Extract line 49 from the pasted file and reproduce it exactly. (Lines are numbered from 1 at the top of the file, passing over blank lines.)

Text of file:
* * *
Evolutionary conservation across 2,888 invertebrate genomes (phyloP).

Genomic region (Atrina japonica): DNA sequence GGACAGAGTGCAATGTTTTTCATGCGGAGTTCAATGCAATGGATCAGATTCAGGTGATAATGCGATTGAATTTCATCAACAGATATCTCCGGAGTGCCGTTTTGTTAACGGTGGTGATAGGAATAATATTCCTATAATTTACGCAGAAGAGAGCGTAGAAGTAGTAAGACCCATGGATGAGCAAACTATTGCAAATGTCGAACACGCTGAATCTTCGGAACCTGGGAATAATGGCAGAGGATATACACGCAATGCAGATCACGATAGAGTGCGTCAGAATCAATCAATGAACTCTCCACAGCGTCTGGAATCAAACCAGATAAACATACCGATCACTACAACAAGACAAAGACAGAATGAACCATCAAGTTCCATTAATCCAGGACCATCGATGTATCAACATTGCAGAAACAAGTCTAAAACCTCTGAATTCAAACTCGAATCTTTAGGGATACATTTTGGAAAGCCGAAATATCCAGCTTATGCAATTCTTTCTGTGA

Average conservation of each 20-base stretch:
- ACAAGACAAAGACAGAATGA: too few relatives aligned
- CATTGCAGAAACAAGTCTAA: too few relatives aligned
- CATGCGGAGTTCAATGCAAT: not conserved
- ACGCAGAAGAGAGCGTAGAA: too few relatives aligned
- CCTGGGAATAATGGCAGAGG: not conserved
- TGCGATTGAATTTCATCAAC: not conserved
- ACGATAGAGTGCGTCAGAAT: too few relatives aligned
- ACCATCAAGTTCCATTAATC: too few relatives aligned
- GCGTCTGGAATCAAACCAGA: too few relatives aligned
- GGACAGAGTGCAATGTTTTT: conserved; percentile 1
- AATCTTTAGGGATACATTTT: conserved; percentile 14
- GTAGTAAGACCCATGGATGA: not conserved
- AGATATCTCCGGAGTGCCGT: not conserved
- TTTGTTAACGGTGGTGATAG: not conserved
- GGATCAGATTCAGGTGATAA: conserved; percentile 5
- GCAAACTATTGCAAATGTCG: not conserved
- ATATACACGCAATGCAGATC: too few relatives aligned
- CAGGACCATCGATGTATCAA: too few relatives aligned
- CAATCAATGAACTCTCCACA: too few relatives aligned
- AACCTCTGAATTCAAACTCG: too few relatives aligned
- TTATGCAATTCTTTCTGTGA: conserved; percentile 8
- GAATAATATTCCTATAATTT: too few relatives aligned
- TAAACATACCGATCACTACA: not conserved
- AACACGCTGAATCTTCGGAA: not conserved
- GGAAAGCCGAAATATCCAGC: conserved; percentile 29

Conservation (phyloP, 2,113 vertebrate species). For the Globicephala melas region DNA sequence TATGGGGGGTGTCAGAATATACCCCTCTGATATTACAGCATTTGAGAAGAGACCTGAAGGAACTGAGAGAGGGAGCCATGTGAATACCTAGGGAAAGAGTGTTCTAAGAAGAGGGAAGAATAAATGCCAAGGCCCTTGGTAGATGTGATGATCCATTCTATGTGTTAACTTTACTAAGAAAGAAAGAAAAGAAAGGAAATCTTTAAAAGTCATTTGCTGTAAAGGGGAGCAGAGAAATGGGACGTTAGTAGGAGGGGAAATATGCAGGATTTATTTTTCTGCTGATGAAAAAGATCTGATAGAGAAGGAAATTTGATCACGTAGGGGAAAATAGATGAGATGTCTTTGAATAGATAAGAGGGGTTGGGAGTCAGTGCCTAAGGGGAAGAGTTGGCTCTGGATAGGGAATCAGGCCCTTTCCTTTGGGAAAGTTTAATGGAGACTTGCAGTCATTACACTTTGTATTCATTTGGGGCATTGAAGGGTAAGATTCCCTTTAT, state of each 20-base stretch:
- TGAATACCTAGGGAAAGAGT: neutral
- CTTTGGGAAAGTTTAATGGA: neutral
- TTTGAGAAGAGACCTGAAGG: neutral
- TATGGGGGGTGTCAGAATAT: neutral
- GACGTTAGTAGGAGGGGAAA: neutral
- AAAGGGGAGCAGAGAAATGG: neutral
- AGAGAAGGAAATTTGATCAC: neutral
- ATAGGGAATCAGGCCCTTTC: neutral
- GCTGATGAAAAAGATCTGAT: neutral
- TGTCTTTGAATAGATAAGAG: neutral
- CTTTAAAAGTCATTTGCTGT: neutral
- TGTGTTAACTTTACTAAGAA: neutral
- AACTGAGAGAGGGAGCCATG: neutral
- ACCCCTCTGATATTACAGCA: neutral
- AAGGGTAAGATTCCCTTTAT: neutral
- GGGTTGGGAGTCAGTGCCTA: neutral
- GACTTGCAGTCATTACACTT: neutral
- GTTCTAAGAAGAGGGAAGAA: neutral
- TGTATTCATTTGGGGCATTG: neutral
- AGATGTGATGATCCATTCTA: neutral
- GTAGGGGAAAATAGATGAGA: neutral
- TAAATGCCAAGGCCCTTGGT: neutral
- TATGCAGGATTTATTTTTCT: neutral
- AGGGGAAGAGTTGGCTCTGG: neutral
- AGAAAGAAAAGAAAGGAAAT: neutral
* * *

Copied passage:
- AGATGTGATGATCCATTCTA: neutral